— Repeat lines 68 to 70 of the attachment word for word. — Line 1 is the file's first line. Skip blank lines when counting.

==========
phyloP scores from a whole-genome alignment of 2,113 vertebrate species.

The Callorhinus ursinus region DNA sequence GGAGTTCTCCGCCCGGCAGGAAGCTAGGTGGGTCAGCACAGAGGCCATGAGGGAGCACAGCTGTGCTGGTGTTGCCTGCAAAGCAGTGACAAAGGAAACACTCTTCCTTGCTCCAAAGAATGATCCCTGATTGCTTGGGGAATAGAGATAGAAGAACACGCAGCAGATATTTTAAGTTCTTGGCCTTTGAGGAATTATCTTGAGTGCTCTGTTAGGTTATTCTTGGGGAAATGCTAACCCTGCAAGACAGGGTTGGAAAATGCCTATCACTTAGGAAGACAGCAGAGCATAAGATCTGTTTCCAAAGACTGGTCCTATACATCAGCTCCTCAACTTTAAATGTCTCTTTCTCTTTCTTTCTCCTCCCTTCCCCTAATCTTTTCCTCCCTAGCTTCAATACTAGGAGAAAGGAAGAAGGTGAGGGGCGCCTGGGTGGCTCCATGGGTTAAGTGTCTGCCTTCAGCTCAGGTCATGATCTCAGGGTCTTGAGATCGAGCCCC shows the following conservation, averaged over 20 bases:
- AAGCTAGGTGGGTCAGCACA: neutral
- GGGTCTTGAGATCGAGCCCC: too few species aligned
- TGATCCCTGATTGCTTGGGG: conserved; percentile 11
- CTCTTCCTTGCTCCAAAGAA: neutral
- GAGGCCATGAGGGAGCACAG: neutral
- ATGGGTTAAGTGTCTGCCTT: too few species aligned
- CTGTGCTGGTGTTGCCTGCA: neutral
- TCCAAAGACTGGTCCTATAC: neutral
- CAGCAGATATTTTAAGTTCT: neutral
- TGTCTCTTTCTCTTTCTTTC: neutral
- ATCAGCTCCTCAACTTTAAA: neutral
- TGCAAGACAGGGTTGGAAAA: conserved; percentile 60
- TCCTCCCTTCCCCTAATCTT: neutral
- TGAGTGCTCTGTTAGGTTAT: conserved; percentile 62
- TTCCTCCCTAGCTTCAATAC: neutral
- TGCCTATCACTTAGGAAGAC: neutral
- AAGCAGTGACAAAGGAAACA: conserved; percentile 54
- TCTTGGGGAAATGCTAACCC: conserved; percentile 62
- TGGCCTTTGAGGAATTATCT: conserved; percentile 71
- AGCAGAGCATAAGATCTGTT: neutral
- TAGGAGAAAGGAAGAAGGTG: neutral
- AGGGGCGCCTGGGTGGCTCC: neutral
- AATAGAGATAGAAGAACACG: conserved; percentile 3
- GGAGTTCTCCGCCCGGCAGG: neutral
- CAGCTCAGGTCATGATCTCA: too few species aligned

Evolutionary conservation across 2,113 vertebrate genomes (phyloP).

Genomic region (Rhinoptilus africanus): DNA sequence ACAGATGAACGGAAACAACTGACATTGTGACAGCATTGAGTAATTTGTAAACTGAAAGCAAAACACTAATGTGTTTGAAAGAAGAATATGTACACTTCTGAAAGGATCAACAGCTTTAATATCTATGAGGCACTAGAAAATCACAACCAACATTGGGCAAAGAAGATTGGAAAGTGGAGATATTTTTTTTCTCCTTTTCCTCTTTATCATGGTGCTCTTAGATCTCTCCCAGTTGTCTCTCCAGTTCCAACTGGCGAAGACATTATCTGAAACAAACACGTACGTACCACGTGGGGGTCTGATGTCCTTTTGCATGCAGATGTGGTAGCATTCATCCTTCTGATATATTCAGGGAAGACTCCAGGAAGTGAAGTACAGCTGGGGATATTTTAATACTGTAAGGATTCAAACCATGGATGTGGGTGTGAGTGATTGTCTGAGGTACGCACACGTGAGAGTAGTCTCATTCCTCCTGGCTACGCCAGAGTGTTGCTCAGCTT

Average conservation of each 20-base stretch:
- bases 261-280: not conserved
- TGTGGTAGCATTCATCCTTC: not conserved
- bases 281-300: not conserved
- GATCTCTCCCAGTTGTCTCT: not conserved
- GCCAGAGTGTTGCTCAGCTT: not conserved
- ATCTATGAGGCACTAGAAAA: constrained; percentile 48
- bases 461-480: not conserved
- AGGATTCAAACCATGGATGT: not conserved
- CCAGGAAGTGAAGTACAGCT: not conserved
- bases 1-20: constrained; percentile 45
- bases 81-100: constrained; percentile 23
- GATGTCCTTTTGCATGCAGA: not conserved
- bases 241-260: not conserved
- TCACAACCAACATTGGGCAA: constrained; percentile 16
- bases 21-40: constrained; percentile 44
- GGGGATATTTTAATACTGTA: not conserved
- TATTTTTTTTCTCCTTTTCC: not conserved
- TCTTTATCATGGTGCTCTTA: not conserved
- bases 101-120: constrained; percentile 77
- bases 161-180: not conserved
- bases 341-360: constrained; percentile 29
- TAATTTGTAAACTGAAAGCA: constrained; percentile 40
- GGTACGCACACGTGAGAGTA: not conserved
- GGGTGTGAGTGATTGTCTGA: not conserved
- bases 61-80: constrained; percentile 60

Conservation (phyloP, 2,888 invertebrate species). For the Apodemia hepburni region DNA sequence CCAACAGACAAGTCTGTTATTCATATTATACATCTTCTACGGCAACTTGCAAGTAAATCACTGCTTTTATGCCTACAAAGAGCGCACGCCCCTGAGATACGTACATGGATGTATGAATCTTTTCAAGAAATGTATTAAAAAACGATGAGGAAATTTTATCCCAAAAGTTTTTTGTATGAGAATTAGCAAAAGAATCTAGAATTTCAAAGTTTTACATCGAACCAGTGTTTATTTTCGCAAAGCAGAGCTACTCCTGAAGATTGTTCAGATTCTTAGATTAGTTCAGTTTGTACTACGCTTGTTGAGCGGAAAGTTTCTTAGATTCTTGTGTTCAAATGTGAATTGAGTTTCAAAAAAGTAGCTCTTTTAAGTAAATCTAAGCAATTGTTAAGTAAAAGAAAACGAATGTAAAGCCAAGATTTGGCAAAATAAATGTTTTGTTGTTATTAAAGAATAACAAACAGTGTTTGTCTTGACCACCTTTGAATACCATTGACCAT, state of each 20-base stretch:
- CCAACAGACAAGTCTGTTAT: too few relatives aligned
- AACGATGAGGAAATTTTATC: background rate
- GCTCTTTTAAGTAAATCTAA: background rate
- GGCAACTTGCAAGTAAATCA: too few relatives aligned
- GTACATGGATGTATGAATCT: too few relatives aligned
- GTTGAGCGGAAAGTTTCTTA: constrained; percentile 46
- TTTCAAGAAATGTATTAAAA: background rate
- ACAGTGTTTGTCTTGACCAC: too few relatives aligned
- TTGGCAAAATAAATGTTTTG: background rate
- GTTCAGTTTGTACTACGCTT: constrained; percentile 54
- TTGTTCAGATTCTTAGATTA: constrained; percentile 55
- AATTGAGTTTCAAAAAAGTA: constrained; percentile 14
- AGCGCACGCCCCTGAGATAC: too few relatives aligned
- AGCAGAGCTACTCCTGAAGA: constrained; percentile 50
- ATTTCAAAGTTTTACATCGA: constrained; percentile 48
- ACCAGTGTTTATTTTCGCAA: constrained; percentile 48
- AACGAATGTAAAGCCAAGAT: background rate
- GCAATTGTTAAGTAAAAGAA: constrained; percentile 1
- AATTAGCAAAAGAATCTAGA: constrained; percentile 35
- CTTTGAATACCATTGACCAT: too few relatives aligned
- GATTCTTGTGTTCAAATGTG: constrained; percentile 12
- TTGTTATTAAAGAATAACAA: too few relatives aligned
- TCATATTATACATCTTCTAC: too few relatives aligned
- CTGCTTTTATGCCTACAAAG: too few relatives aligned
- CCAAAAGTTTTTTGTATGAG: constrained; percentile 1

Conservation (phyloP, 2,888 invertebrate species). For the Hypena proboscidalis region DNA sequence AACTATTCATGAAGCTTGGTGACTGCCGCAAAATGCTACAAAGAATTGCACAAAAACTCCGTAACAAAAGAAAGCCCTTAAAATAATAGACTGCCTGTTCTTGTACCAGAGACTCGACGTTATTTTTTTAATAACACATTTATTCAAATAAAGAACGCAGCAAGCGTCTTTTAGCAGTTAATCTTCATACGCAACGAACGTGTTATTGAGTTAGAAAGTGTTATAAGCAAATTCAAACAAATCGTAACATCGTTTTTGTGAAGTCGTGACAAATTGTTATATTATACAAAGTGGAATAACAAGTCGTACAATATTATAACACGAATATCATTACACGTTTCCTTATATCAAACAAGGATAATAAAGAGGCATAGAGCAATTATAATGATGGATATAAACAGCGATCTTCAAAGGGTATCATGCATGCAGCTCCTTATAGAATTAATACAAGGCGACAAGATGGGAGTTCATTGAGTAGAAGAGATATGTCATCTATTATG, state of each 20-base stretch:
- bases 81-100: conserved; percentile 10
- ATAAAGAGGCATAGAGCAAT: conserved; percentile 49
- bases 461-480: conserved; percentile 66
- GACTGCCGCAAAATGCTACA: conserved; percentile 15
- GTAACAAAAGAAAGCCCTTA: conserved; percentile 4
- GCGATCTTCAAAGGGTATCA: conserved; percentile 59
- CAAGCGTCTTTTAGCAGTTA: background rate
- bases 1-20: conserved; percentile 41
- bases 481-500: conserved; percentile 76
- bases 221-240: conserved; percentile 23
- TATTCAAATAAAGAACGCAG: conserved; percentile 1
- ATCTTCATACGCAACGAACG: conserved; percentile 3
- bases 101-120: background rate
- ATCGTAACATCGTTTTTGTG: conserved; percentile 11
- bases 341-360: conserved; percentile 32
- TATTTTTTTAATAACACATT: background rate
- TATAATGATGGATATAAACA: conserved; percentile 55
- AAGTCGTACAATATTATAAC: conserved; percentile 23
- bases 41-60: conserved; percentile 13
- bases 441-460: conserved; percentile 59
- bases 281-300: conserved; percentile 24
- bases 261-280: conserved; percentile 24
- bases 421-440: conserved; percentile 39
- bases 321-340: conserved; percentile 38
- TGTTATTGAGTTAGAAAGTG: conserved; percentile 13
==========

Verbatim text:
- AATTGAGTTTCAAAAAAGTA: constrained; percentile 14
- AGCGCACGCCCCTGAGATAC: too few relatives aligned
- AGCAGAGCTACTCCTGAAGA: constrained; percentile 50